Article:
Members of the extremist Otzma Yehudit party, which is poised to enter the next Knesset, have allegedly received funding through a shadowy network of American organizations, including a Jewish body that the United States has blacklisted as a terror group, a report said Monday.
The investigation by Yedioth Ahronoth alleged that leaders of the party — Michael Ben Ari, Bentzi Gopstein, Itamar Ben Gvir and others — maintain a series of organizations presenting themselves as charities with the goal of funding their activities.
One of them is “Yeshivat HaRaayon HaYehudi” (the Yeshiva of the Jewish Idea), founded in Israel by far-right extremist Meir Kahane in 1987 to disseminate his views. The yeshiva is viewed by the US State Department as part of Kahane’s outlawed Kach movement and thus designated a terror organization.
Otzma Yehudit is the spiritual successor to Kach, which was barred from the Knesset under a Basic Law outlawing incitement to violence and later banned entirely in Israel.
Ben Ari, who is ranked number 5 on the merged Knesset slate with Jewish Home, is among the yeshiva’s founders and served on its audit committee as of June 2018, the report said, citing protocols and legal documents.
Between 2002 and 2005, the institution reported granting scholarships totaling NIS 74,000 ($20,500) to Gopstein, head of the extremist anti-assimilation group Lehava.
The report said Yeshivat HaRaayon HaYehudi is funded by US donors through various entities, including “Charity of Light” and “Chemla” — US branches of Israeli organizations once led by prominent Kahanist Levy Hazan, who was convicted and jailed for his part in a 1984 shooting attack on a Palestinian bus near Ramallah in which six people were injured.
Chemla’s stated intent is to assist teens from troubled homes, but also focuses on female teens who are “in danger of assimilation.” It has received hundreds of thousands of shekels in support from the Welfare Ministry. It has also employed Gopstein.
“Charity of Light” — a loose translation of “Hasdei Meir,” an Israeli NGO named after Meir Kahane — was listed as a charity in New Jersey in 2001. One of Hasdei Meir’s stated intents is to support the “hilltop residents” — code for a band of far-right activist West Bank settlers, mostly young. It has previously been linked in reports to so-called “price tag” attacks against Arab property in retaliation for moves by the government perceived as hostile to the settler movement, such as the demolition of illegally built West Bank settlement homes.
Ben Ari called the report a “collection of fabrications that were published and refuted years ago. But when the goal is to topple the right-wing leadership, journalistic ethics get trampled.”
Gopstein said the allegations were “lies with the goal of toppling the right-wing government and preventing Otzma Yehudit from entering the next Knesset… It won’t help. I will continue my legal fight against assimilation in the Holy Land.”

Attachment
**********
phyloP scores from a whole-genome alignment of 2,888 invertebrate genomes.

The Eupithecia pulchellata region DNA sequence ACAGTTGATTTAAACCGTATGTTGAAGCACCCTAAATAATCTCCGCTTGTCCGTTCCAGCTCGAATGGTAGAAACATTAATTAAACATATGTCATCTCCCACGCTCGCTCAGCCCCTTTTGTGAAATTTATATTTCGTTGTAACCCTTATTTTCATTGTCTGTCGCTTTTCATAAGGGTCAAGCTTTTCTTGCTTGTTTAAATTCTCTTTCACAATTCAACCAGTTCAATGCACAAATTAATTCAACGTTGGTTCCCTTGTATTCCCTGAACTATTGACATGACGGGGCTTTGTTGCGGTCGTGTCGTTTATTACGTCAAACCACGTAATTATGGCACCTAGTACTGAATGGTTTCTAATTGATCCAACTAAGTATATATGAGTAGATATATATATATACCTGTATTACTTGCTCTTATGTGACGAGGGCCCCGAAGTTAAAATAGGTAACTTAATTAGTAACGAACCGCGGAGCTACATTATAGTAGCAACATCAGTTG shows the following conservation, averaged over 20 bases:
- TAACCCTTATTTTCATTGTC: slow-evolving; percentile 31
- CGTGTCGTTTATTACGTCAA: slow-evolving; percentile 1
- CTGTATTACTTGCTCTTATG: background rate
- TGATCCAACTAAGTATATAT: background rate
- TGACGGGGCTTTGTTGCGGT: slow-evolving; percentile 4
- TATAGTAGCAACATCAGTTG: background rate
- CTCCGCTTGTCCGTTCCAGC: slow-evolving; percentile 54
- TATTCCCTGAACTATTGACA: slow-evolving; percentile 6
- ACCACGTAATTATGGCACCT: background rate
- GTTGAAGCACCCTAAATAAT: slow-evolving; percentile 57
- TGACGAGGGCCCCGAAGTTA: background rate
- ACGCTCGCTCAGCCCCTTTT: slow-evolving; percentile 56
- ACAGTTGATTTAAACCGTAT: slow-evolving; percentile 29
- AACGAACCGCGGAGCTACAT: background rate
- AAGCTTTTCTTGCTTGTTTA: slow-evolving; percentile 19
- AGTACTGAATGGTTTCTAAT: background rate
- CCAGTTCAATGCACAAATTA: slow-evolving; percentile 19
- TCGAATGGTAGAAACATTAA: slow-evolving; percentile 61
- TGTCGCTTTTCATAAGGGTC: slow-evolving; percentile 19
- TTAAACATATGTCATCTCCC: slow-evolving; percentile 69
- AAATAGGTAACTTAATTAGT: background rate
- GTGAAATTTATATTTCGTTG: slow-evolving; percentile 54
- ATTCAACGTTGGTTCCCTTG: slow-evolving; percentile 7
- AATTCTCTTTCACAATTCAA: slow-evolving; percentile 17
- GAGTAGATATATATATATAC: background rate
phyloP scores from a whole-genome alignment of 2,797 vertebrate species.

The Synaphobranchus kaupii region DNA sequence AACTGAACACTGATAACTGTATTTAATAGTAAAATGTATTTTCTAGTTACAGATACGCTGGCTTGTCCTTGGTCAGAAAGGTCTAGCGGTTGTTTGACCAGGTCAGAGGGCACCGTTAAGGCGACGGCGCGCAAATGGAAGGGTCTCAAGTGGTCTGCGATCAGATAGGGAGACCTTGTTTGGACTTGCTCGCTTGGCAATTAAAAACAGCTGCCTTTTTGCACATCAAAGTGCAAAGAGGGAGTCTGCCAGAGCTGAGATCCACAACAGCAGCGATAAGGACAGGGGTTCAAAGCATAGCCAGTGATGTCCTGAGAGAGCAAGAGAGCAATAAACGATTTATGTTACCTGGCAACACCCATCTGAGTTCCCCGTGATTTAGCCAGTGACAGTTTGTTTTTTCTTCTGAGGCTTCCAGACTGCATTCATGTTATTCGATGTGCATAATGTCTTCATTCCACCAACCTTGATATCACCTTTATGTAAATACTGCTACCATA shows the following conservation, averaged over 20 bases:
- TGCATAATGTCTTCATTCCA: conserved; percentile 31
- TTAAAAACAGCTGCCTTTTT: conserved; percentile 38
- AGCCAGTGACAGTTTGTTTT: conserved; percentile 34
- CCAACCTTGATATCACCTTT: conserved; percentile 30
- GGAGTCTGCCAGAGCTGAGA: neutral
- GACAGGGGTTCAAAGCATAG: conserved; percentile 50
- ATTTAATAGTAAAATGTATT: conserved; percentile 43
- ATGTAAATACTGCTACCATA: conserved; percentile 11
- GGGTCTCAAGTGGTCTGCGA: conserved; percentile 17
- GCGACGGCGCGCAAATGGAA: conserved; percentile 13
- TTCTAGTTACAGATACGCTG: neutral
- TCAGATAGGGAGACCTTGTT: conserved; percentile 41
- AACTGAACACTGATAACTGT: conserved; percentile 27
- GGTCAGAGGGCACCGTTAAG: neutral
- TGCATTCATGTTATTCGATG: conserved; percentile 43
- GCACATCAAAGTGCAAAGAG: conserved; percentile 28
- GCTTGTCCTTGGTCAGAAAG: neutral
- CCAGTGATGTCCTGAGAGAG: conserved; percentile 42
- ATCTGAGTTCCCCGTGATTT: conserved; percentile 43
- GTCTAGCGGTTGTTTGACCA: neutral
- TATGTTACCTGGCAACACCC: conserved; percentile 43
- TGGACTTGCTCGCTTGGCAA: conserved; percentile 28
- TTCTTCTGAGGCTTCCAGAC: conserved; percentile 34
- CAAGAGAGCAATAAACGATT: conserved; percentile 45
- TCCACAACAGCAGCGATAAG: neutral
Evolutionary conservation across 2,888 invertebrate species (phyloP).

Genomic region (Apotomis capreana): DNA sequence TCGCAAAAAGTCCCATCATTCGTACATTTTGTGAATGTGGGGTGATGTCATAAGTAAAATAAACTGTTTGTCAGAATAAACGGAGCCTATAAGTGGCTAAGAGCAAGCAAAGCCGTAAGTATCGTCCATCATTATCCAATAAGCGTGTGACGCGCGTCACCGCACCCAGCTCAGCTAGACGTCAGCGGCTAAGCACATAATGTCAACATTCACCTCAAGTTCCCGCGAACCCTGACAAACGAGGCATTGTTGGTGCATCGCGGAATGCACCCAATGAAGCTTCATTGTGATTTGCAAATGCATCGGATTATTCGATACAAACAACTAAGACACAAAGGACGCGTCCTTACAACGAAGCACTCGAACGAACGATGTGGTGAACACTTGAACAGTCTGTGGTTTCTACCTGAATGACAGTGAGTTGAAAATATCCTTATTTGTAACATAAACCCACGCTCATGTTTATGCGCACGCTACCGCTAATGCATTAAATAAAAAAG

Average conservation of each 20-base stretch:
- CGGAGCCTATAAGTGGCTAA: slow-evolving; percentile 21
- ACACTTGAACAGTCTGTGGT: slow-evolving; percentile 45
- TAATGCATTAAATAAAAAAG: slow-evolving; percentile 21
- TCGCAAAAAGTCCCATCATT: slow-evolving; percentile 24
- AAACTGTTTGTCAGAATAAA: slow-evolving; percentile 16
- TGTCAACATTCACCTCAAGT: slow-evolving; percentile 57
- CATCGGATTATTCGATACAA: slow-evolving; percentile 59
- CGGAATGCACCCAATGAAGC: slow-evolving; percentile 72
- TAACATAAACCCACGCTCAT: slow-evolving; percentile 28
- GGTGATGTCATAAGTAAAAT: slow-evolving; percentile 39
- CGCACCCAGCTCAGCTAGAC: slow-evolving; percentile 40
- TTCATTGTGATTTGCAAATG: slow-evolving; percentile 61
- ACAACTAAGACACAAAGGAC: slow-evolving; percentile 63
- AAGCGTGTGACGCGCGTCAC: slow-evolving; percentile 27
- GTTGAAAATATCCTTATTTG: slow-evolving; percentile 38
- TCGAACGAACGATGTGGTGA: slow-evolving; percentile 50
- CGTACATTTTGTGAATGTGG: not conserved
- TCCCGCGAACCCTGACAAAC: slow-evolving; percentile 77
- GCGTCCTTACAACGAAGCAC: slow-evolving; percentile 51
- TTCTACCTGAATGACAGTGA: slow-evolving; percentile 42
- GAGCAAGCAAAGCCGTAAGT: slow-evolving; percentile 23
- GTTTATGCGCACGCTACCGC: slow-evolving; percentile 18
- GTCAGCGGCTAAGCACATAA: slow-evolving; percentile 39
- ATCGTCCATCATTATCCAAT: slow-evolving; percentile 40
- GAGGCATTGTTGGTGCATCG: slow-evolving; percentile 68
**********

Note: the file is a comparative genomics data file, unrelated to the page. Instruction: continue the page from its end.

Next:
The story was published exactly 25 years after American-born doctor and Kach member Baruch Goldstein massacred 29 Palestinians at the Tomb of the Patriarchs in Hebron on February 25, 1994, which prompted Israeli and US authorities to blacklist Kahane’s Kach party as a terror group.
The national religious Jewish Home party voted overwhelmingly last week to approve a merger with Otzma Yehudit. The merger deal was facilitated by Prime Minister Benjamin Netanyahu in a bid to strengthen a future Likud-led coalition following the April 9 election and has since been widely condemned, including by Israeli centrist and left-wing politicians, as well as mainstream US Jewish organizations.
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American-born Kahane founded the militant Jewish Defense League in the US, and espoused the immediate annexation of disputed territories and the expulsion of Arabs from the West Bank until his assassination in 1990.
Ben Ari has called Kahane his rabbi and teacher. Other Otzma Yehudit leaders include former Kahane aide Baruch Marzel, a resident of Hebron who holds a party every year at the grave of Goldstein; Gopstein, a rabbi who runs Lehava, a racist group that protests marriages between Jews and non-Jews; and Ben Gvir, an attorney who defends right-wing activists accused of Jewish terrorism.
Established in 2012 as Otzma Leyisrael by Ben Ari and Aryeh Eldad, many of the views espoused by Otzma Yehudit are akin to those backed by some of the Knesset’s most hardline MKs, including annexation of the entire West Bank, unrestricted settlement construction, opposition to a Palestinian state, punitive military operations in response to terror attacks and further emphasis on Israel’s Jewish character in the education, social, and judicial systems.
However, the ultra-nationalist party adds to those positions a host of more overtly racist ones.
It supports encouraging emigration of non-Jews from Israel and expelling Palestinians and Israeli Arabs who refuse to declare loyalty to Israel and accept diminished status in an expanded Jewish state whose sovereignty extends throughout the West Bank.
The party also calls for a termination of the fragile status quo on the Temple Mount, which Israel has maintained since capturing and annexing the site in 1967, under which Muslims can pray at the disputed holy site and Jews cannot.